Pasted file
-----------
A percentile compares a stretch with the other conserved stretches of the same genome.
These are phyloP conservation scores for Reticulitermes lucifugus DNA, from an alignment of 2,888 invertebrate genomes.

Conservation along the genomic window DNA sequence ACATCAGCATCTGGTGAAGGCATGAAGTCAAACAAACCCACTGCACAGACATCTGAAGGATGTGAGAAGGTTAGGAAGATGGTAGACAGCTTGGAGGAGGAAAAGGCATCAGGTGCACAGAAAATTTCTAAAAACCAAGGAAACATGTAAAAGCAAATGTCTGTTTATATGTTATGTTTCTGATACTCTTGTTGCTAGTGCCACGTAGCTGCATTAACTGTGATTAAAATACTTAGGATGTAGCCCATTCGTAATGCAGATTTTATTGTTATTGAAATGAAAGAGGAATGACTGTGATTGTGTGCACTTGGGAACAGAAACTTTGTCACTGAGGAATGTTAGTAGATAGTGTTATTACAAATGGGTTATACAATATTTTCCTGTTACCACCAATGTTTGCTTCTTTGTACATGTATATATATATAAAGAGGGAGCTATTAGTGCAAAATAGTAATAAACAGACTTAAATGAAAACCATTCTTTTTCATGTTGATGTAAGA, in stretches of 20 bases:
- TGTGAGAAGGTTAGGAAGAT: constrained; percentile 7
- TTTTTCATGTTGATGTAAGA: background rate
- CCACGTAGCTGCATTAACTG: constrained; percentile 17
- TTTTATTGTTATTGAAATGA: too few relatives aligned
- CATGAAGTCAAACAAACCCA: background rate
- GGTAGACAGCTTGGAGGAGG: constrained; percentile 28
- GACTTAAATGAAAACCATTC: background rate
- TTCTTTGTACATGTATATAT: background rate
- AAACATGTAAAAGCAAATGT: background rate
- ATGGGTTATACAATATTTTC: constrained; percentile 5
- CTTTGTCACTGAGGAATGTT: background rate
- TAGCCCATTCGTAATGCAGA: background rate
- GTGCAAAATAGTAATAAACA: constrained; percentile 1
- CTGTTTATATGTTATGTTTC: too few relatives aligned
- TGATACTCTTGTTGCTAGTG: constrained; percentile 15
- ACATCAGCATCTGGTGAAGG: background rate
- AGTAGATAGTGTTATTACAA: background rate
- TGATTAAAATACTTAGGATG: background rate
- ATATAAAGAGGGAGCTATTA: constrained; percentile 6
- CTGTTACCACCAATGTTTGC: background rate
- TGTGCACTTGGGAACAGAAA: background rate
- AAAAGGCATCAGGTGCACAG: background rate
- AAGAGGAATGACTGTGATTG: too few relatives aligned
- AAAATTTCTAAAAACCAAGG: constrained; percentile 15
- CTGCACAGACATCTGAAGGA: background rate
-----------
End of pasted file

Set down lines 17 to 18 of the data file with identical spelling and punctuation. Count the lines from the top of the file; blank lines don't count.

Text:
- CTGTTTATATGTTATGTTTC: too few relatives aligned
- TGATACTCTTGTTGCTAGTG: constrained; percentile 15